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Has the war changed “them”?

Three options for the Ukrainian superrich
12 March, 11:49
Photo by Ruslan KANIUKA, The Day

You can see with the naked eye that the oligarchic clan system has developed a huge crack. For this reason, not only the Ukrainian quasi-state, but also its biggest beneficiaries – the superrich and famous – are facing a formidable challenge today.

Unable to effectively reproduce itself in time, pseudo-property is gradually losing its capital value, depreciating, and ruining morally and physically. And, if coupled with governmental institutions, it corrodes the whole country. We have not only seen this disintegration – in reality, taking into account the laws parliament passed last week, we are “paying” for this process.

As is known, the oligarchic system of Ukraine came into being in 1994 and began to dominate in the 2000s, when oligarchs had seized most of this country’s industrial assets and had a dramatic impact on parliament and the government. This abruptly cut short a tendency towards economic growth in Ukraine.

It can be heard sometimes: oligarchs are not to blame, for the corruption-based pattern forces them to obey backstage rules. But who forced them? Is it not they themselves who decided to follow this slippery road? They want to get rich in the easiest way. The state needs the rich. But… There is a big difference between our rich and the rich in the Baltic countries and Poland.

The new team, which came to power owing to the gains of Maidan 2, “contented itself” with a victory over Yanukovych’s authoritarian system which denied freedom, democracy, and free entrepreneurship. Is this enough to crawl away from the abyss? Obviously not. Not to fall through, oligarchs should also essentially revise their “strategies.”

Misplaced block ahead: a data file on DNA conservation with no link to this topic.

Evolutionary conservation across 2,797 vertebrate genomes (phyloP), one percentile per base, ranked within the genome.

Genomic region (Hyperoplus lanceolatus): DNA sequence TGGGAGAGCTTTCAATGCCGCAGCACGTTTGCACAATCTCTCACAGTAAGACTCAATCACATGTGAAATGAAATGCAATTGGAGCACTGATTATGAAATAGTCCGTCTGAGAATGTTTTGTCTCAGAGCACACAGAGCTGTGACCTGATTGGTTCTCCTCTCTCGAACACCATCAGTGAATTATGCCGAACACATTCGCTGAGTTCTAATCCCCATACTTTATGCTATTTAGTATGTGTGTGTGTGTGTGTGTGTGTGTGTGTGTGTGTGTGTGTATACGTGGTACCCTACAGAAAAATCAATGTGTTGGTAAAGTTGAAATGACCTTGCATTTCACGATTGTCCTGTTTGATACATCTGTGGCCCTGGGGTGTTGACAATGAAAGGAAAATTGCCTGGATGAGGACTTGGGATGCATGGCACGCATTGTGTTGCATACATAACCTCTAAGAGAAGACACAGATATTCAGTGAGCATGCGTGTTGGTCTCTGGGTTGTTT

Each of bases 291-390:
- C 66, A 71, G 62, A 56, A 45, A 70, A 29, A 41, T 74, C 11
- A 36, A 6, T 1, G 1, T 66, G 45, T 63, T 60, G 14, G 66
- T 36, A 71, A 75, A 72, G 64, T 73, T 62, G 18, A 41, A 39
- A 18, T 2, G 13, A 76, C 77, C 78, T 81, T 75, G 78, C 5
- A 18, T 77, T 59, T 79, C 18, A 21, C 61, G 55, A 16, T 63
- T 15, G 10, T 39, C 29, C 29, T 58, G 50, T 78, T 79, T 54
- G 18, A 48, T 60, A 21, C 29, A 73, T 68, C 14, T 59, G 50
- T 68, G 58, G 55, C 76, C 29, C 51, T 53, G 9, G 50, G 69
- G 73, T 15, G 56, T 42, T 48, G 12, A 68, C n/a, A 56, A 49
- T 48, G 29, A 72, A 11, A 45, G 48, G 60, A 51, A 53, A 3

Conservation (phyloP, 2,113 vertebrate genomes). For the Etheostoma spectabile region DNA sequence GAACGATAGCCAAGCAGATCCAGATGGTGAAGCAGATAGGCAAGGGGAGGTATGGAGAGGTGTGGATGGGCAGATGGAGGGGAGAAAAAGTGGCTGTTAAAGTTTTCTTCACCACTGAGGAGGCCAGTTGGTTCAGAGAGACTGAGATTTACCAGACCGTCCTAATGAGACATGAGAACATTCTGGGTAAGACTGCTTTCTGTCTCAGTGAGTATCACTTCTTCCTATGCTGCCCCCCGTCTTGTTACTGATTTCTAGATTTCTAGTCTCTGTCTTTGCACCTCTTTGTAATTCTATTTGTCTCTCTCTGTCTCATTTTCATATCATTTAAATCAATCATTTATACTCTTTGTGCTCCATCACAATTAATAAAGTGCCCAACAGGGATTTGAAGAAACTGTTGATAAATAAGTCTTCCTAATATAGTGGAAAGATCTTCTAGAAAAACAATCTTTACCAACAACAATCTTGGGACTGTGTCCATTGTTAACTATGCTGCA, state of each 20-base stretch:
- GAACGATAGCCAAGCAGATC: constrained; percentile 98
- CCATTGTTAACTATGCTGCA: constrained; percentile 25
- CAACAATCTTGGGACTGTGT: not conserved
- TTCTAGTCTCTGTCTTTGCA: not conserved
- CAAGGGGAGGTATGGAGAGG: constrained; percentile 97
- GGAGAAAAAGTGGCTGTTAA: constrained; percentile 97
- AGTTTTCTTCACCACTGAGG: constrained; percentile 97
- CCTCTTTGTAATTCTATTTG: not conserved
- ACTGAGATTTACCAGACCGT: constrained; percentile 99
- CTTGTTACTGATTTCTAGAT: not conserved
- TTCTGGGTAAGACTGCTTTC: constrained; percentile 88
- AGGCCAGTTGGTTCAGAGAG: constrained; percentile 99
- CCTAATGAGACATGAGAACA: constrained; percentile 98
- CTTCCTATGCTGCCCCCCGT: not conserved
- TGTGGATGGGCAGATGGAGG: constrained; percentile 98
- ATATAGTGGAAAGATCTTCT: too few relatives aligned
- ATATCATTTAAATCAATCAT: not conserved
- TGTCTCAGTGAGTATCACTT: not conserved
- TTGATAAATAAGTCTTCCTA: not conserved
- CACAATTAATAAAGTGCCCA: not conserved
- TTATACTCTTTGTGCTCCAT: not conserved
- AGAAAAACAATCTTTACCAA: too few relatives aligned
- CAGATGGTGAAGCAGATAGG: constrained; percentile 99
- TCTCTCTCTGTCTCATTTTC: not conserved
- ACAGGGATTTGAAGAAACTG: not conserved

There are three ways to move on. Dmytro Firtash showed one of them last week. His option is to pretend that “big business” is not to blame for reducing Ukraine to the current condition. Like all the other volunteers and patriots, he is “prepared” to fund the salvation of the state – for example, to pay the world’s “best of the best” experts for telling Ukraine where to go. And, if necessary, this “team” is even ready to partly pay for Ukraine’s ticket.

The second option was shown the other day by Dnipropetrovsk Governor Ihor Kolomoisky. We would call this road an active battle on the domestic front of old problems. To do Kolomoisky justice, he has a team which is by far the most sensitive to societal sentiments. It is his second step in what we think is the right direction, although some, including The Day’s experts, still doubt his sincerity.

And there is the only way which none of our superrich still dare take – to voluntarily turn into socially responsible businesspeople, and begin to pay off debts to and eventually become allies of the people. This is what we call The Day’s option. It consists in deliberately turning the page of the 1990s.

For, as The Day’s editor-in-chief Larysa Ivshyna says, we are not interested in a remake of the “October Revolution” here under the flag of a third Maidan. This is why we are speaking about a civilized transition of oligarchy to civilized business. There will be no more chances to thrive off the stolen property.